The Canadian Internet Registration Authority (CIRA), in collaboration with Public Safety Canada and the Canadian Radio-television Telecommunications Commission (CRTC), has developed an online DNS Checker to screen users' computers for the DNSChanger malware.
CIRA says the free online tool lets Canadian Internet users to detect if their computer is affected by the DNSChanger malware.
The DNSChanger Trojan horse could change the DNS server settings on infected computers and divert traffic to rogue servers. The malware was cross-platform, and was said to have affected millions of PC and Mac systems worldwide, over half a million of them in the U.S.
The FBI began working with several foreign governments on Operation Ghost Click, eventually arresting several alleged perpetrators.
As part of its Operation Ghost Click, the FBI uncovered an extensive cyber criminal activity, whereas millions of computers around the world were infected with malicious software without the knowledge of the user. The malware, called DNSChanger, affected the Domain Name System (DNS) configuration of the user's computer system. The DNS is the system that changes domain names into Internet Protocol (IP) addresses (for example, cira.ca=184.108.40.206. For more informatoin about DNS visit http://youtu.be/2ZUxoi7YNgs). The malware infrastructure, which affected over 20,000 Canadian IP addresses, redirected unsuspecting user's to rogue DNS servers, allowing the cyber criminals to manipulate the user's web activity. Because of the complexity and sophistication of this malware, detection and removal is challenging without the help of an IT security professional.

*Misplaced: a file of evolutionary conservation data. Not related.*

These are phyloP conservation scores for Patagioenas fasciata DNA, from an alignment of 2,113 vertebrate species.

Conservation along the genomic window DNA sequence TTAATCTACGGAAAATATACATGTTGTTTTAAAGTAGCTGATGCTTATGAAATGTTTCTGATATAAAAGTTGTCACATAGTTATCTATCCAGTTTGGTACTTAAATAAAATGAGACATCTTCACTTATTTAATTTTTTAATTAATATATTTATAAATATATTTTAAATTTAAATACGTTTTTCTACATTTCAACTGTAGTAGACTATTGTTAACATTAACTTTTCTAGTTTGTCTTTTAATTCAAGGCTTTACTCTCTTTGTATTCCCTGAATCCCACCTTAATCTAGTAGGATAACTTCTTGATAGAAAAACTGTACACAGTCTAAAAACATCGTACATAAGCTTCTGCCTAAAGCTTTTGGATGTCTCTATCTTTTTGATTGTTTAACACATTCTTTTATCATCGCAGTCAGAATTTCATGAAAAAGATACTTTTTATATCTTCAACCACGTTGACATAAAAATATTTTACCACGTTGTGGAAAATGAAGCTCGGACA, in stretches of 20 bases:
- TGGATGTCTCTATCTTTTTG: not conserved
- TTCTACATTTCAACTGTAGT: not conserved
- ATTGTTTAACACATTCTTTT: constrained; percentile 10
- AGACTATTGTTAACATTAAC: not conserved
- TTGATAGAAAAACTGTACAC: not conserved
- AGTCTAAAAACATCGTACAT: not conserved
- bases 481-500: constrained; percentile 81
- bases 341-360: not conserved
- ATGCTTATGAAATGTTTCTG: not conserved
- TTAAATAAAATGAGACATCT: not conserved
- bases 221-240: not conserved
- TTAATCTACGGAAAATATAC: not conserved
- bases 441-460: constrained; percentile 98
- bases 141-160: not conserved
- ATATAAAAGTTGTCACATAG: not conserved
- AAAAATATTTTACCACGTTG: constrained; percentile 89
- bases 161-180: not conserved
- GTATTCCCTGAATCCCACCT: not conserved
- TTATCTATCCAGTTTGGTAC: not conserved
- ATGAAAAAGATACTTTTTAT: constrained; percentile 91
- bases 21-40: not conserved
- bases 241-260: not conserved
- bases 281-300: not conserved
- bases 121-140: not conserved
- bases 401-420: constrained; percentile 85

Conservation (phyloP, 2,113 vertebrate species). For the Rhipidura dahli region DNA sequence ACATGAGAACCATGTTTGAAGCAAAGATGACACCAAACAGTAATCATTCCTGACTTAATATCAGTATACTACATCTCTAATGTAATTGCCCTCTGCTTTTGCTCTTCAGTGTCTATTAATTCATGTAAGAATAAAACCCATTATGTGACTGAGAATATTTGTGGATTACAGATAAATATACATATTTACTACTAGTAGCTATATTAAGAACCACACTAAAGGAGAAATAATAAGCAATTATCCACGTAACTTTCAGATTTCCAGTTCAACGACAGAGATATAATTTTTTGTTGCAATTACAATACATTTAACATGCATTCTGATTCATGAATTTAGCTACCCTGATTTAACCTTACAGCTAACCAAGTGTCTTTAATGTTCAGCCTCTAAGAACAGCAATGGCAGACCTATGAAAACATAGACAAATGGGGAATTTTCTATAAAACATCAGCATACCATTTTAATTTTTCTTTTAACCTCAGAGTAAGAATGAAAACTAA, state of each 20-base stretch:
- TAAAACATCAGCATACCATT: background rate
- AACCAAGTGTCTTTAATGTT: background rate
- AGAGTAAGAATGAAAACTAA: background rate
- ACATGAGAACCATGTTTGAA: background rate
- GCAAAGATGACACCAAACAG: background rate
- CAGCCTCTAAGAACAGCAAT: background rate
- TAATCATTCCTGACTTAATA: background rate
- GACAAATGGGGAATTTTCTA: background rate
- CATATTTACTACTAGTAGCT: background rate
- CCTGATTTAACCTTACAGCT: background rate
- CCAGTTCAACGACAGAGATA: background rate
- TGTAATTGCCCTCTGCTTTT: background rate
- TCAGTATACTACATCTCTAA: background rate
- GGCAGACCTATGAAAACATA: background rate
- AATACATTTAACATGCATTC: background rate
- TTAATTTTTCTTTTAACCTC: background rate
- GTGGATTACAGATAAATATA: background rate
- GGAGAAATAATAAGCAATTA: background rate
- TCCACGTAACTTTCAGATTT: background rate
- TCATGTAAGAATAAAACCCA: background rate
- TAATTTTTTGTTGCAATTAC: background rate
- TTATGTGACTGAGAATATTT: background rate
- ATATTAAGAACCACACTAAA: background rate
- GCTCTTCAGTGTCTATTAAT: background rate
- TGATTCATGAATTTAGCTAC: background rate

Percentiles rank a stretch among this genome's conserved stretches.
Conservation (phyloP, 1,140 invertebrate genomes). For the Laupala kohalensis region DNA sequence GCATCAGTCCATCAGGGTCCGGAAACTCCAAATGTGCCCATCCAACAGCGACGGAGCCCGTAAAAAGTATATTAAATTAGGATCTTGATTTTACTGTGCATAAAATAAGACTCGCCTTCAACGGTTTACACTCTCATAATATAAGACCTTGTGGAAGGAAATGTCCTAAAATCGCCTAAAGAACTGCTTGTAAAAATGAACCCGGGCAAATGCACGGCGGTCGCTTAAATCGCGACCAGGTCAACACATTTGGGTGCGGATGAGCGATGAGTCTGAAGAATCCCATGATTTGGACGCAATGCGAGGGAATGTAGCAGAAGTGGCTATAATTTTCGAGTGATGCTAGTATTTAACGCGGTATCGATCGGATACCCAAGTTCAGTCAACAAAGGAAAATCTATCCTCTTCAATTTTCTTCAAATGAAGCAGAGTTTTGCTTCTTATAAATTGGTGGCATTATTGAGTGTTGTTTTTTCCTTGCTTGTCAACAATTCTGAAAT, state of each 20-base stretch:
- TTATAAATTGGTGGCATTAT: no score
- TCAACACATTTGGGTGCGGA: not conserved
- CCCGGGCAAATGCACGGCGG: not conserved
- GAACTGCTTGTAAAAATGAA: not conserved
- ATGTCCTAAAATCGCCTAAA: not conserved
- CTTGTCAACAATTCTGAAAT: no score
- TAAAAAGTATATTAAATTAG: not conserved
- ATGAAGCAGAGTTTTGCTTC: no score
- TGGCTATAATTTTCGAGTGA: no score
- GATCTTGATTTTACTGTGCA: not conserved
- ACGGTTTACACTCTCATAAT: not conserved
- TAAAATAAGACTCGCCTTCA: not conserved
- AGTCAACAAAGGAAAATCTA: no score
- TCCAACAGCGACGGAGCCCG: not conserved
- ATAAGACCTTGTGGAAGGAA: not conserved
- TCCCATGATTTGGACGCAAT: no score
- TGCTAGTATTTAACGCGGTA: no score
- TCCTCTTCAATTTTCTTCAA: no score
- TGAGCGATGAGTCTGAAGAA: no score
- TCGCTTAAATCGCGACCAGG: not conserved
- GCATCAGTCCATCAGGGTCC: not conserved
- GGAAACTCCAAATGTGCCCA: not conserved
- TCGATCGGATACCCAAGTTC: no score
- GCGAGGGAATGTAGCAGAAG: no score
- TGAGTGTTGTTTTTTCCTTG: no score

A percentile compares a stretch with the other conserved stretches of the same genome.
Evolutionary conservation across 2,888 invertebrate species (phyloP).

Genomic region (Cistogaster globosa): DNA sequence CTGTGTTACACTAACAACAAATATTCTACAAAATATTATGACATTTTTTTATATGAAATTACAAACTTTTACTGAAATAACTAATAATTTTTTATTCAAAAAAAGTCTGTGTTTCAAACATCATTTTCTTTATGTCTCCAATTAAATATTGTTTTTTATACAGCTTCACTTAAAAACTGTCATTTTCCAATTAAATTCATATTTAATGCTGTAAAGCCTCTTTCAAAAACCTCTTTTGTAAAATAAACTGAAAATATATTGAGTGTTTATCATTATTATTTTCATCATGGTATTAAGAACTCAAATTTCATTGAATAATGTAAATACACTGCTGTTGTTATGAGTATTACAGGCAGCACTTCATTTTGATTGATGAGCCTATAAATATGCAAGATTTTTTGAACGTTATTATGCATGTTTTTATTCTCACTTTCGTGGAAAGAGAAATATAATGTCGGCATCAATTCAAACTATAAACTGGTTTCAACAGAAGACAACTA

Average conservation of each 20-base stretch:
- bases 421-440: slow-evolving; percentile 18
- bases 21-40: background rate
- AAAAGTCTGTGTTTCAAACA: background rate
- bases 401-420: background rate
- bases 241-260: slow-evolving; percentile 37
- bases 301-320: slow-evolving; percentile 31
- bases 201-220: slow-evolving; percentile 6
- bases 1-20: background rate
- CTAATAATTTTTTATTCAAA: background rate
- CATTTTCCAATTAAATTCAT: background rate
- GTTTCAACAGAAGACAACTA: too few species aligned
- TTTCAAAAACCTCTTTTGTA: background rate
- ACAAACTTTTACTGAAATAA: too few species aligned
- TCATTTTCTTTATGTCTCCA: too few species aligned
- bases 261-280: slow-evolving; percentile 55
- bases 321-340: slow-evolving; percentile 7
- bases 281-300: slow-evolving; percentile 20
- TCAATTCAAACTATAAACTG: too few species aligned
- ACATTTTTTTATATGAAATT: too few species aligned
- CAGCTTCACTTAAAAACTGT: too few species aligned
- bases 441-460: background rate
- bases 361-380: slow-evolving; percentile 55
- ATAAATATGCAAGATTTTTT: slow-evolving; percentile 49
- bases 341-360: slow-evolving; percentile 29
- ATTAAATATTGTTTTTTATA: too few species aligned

CIRA, Public Safety Canada, the Canadian Cyber Incident Response Centre (CCIRC) at Public Safety Canada and the CRTC have collaborated on the development and release of the DNSChanger Malware Checker, located at http://DNS-OK.ca/.
Once the user agrees to the Terms and Conditions, the DNS Checker will match the DNS Internet Protocol (IP) address employed by the user's computer against the known Operation Ghost Click IP addresses. When completed, the user is greeted by either a green banner, which indicates that their computer is not infected with the malware, or a red banner, which indicates that their computer system may be infected with the malware. If the banner is red, the user is encouraged to consult the Public Safety Canada website that provides further information on detection and removal of the DNSChanger malware.
"This type of initiative really speaks to the collaborative nature of the Canadian Internet community, and the key role CIRA plays," said CIRA's president and CEO Byron Holland. "CIRA is committed to providing Canadian Internet users with a safe, secure and trusted online experience and this DNS Checker provides an important resource for Canadians to screen their computer for the DNSChanger malware".
The DNSChanger Malware Checker does not screen for any other virus, malicious code or malware. The FBI and other entities have also releasd a DNSChanger ‘sniffing’ system.
The Canadian Internet Registration Authority is the member-driven organization that manages Canada's .CA domain name registry, develops and implements policies that support Canada's Internet community, and represents the .CA registry internationally.